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How to effectively sell ProcessWire to Customers?


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Despite praising the flexibility and advantages of using ProcessWire as a CMS, I am currently loosing a lot of business, because clients insist on using WordPress, which we all know is a pain to go back to if you once enjoyed the clean API of PW. Many times I get the impression that people don't buy what they don't know.

How do you go about this?

Do you simply give in and implement it in WordPress?

I think it would really help if the official ProcessWire site had an attractive landing page that explains the advantages of using ProcessWire for non-technical users. Probably without bashing WordPress, but making a strong point... ;)

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I understand how you feel. It's quite sad that so many people have closed their minds to platforms that either don't live up to their promises, or just fail on their backsides at almost-regulated intervals.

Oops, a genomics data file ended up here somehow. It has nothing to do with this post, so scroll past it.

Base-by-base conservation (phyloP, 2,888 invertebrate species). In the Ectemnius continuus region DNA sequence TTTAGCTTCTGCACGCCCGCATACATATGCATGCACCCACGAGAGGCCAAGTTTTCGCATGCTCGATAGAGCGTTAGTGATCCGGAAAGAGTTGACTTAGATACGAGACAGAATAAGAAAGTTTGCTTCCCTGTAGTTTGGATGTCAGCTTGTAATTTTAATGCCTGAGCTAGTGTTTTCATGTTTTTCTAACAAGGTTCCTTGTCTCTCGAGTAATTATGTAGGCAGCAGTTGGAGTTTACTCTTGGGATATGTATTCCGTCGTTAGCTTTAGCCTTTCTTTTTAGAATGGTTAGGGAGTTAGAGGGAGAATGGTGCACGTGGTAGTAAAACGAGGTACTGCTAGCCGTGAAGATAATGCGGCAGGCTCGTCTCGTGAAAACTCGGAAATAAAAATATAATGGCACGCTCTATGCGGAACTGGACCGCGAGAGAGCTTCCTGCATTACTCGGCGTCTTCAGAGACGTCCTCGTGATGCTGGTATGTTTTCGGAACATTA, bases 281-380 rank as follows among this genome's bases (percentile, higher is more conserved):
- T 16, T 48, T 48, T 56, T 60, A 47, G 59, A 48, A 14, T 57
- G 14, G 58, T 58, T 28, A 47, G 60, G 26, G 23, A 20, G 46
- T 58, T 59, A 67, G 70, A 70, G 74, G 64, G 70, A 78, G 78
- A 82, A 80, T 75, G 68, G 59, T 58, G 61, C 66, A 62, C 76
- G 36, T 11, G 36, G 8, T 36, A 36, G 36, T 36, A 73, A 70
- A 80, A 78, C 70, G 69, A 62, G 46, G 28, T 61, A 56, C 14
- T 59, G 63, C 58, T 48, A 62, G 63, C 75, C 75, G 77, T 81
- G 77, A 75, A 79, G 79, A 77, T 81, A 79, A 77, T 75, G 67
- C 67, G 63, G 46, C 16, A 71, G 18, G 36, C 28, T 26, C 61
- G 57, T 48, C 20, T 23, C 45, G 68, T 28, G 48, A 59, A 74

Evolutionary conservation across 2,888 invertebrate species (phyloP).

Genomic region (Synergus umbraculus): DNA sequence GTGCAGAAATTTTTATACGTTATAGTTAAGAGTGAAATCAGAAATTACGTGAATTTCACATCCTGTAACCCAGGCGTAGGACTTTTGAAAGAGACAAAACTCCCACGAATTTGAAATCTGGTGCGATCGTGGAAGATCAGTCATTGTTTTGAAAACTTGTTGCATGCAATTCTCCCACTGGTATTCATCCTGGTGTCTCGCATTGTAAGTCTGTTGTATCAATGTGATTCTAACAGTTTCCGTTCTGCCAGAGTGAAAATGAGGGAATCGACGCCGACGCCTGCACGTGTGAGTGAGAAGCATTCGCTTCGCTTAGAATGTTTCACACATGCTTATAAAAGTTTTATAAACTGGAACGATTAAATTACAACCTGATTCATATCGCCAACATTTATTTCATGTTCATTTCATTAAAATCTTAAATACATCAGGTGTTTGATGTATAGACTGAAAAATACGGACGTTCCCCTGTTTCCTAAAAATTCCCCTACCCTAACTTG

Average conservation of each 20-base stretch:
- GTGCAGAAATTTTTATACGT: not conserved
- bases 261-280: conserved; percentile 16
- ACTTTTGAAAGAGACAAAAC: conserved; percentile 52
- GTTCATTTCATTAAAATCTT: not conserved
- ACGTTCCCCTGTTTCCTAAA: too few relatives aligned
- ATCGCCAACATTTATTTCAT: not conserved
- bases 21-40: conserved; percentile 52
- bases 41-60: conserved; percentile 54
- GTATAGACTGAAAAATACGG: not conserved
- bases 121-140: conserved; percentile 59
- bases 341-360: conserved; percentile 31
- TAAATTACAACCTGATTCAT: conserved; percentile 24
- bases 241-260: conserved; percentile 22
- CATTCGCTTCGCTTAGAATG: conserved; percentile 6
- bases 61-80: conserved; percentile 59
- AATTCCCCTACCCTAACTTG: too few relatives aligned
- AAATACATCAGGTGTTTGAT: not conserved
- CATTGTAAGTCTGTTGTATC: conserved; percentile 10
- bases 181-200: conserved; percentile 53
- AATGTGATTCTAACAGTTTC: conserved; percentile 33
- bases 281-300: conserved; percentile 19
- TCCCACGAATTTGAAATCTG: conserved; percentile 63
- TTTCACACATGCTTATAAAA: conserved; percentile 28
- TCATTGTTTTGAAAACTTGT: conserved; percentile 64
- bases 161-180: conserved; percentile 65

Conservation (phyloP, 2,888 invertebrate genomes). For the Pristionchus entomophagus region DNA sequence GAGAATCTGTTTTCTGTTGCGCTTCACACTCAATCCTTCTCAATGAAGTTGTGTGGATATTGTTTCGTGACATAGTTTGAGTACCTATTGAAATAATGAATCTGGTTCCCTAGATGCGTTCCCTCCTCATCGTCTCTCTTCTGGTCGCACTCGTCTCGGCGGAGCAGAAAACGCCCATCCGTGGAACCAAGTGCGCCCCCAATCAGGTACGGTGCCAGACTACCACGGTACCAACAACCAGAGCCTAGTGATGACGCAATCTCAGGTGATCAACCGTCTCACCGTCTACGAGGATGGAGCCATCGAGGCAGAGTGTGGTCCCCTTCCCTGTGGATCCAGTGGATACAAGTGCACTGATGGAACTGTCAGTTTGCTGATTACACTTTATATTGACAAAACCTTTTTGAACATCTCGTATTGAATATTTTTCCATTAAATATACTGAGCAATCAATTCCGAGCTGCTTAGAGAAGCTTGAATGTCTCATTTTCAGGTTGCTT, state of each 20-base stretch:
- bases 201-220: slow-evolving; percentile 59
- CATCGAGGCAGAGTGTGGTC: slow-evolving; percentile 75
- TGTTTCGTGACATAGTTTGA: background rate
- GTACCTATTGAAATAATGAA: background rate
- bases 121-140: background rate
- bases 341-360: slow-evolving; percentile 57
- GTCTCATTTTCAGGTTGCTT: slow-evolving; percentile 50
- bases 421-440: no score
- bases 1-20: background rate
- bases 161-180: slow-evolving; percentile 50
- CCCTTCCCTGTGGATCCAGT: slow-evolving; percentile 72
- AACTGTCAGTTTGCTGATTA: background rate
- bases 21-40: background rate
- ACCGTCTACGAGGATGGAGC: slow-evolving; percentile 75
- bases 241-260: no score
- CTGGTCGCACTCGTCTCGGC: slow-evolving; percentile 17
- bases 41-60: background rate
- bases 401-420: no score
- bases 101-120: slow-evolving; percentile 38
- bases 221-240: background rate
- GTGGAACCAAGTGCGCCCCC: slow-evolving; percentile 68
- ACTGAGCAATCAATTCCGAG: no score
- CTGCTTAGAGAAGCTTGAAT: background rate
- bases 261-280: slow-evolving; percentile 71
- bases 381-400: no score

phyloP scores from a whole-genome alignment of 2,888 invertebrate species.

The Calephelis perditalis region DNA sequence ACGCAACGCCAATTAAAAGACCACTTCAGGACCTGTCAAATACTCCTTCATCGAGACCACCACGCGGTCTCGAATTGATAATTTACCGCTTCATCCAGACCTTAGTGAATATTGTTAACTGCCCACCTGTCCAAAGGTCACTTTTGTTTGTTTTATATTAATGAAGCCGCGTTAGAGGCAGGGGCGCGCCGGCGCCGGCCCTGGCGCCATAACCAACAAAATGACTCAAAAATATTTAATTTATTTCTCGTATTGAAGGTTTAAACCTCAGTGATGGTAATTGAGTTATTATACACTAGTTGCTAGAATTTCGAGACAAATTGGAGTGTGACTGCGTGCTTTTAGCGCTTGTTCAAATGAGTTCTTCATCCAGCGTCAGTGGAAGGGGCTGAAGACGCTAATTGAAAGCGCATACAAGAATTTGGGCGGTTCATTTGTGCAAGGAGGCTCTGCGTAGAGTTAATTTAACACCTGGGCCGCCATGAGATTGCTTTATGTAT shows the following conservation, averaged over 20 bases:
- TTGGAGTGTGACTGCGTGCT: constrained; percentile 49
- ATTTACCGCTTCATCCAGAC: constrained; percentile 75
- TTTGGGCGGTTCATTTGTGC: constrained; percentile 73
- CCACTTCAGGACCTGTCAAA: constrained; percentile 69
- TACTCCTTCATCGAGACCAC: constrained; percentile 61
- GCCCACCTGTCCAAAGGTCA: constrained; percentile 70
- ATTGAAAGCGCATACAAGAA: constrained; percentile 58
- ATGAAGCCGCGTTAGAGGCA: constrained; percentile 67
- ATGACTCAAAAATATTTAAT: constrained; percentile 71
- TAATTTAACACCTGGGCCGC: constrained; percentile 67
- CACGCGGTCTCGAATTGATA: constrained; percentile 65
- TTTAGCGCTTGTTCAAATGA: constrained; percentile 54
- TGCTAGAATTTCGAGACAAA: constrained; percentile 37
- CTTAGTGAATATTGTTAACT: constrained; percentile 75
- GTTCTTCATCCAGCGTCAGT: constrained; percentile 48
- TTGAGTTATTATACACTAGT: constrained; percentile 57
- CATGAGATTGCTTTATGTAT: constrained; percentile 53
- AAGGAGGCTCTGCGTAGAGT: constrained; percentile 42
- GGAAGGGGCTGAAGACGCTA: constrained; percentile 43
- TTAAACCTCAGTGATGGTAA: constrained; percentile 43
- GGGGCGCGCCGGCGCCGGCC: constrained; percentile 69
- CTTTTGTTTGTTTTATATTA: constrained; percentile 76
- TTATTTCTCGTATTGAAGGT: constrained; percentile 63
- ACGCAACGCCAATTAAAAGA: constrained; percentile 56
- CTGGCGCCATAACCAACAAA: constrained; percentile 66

Luckily, my experience hasn't been so bad - guess I just have an open-minded client-base. There have been several instances where WordPress was brought up, and an explanation of PW's benefits was required. However, all of these went smoothly, and not one client has forced WordPress into the equation. They're all happy with PW, and have outstanding things to say about it.

I prefer to not argue with people, and so would say to a potential client insisting on WordPress that it shouldn't be used just because everybody else is using it, "but, if you insist, here are a few designers and developers that would be happy to help you." (And then proceed to list the 5999 designers and developers here in SA that use it religiously.)

It's not easy, I know - but your preference of ProcessWire is exactly that: your preference. And so, it isn't easy to make your clients feel about it the way in which you do. I guess my initial experience was along the lines of my client relying on me and trusting me extensively - to the point where they just ran with it (instantly).

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@Beluga I like the approach of discussing and agreeing project requirements with your client and then recommending a suitable platform and selling a solution instead of disqualifying WordPress immediately. Hitting directly on WP is probably the wrong approach, especially for clients who only know WP and have no technical experience.